Germany: Pakistanis, Syrian attacked in Cologne amid tension

Demonstrators protest against racism and sexism in the wake of the sexual assaults on New Year's Eve, in front of the main station in Cologne, Germany, Saturday Jan. 9, 2016. After the sexual assaults around Cologne's main station on New Year's Eve, various groups have called for demonstrations on Saturday.  

A group of Pakistanis and a Syrian were attacked in Cologne amid tensions over New Year’s Eve assaults in the city that have been blamed largely on foreigners, police said on Monday.

Six Pakistani nationals were attacked on Sunday by around 20 people and two of them were briefly admitted to a hospital, police said. Also on Sunday evening, a Syrian man was attacked by five people. He was injured but didn’t need treatment.

Police said they received tips on Sunday afternoon about groups of people who would “seek provocation,” but were still investigating whether the subsequent attacks were racially motivated and whether there was any link to the New Year’s assaults.

Those assaults have stoked tensions over Germany’s open-door policy to refugees and prompted politicians to call for tougher laws against migrants who commit crimes.

“As abominable as the crimes in Cologne and other cities were, one thing remains clear- there is no justification for blanket agitation against foreigners,” Justice Minister Heiko Maas said, adding that some people “appear just to have been waiting for the events of Cologne.”

Authorities and witnesses said the New Year’s Eve attackers were among a group of about a thousand people, described as predominantly Arab and North African men, who gathered at Cologne’s central train station. Some broke off into small groups and groped and robbed women, police said.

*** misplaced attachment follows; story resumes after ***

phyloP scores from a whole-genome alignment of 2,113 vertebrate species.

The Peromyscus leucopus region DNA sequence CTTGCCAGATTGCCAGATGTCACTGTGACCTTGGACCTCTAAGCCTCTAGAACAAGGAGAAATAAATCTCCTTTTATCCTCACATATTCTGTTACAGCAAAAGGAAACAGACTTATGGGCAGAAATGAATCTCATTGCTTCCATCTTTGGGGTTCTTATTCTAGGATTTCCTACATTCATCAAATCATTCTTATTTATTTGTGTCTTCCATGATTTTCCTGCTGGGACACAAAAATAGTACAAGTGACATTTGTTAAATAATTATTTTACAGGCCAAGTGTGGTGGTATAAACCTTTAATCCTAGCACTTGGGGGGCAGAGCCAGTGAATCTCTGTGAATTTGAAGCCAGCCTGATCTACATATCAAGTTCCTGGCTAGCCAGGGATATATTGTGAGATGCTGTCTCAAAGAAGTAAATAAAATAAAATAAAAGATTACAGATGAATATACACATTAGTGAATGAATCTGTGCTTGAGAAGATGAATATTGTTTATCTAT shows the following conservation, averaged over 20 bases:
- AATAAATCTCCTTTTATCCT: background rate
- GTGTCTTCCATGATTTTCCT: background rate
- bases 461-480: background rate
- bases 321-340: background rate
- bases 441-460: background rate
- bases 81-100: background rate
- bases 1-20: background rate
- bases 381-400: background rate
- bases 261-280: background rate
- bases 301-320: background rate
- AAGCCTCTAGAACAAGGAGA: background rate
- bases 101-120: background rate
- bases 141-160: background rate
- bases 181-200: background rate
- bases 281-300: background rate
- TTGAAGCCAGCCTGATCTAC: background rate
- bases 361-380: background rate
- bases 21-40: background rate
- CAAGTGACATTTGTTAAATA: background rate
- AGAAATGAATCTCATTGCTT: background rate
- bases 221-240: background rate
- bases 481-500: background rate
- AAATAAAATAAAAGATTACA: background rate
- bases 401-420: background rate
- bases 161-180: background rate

Cologne police say 516 criminal complaints have now been filed with them in connection to the New Year’s attacks. About 40 per cent involve allegations of sexual offenses.

Cologne’s police drew criticism both for their response and for their slowness to release information on what had happened. Police chief Wolfgang Albers was dismissed on Friday by North Rhine—Westphalia state’s Interior Minister, Ralf Jaeger.

At a session on Monday of the state legislature’s home affairs committee, Mr. Jaeger said Cologne police hadn’t called in reinforcements who were offered, news agency dpa reported.

Mr. Jaeger said that witness and police reports “indicate that it was almost exclusively people with an immigrant background who committed these crimes.”

In a separate incident, police said on Sunday two migrants a Syrian and an Afghan were arrested in northern Germany on suspicion of attacking and robbing a French man who was wearing a Jewish skullcap at the Puttgarden ferry port. The incident happened on Saturday, and the two men had been denied entry to Denmark the previous day.

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Printable version | Oct 25, 2021 1:30:53 PM |

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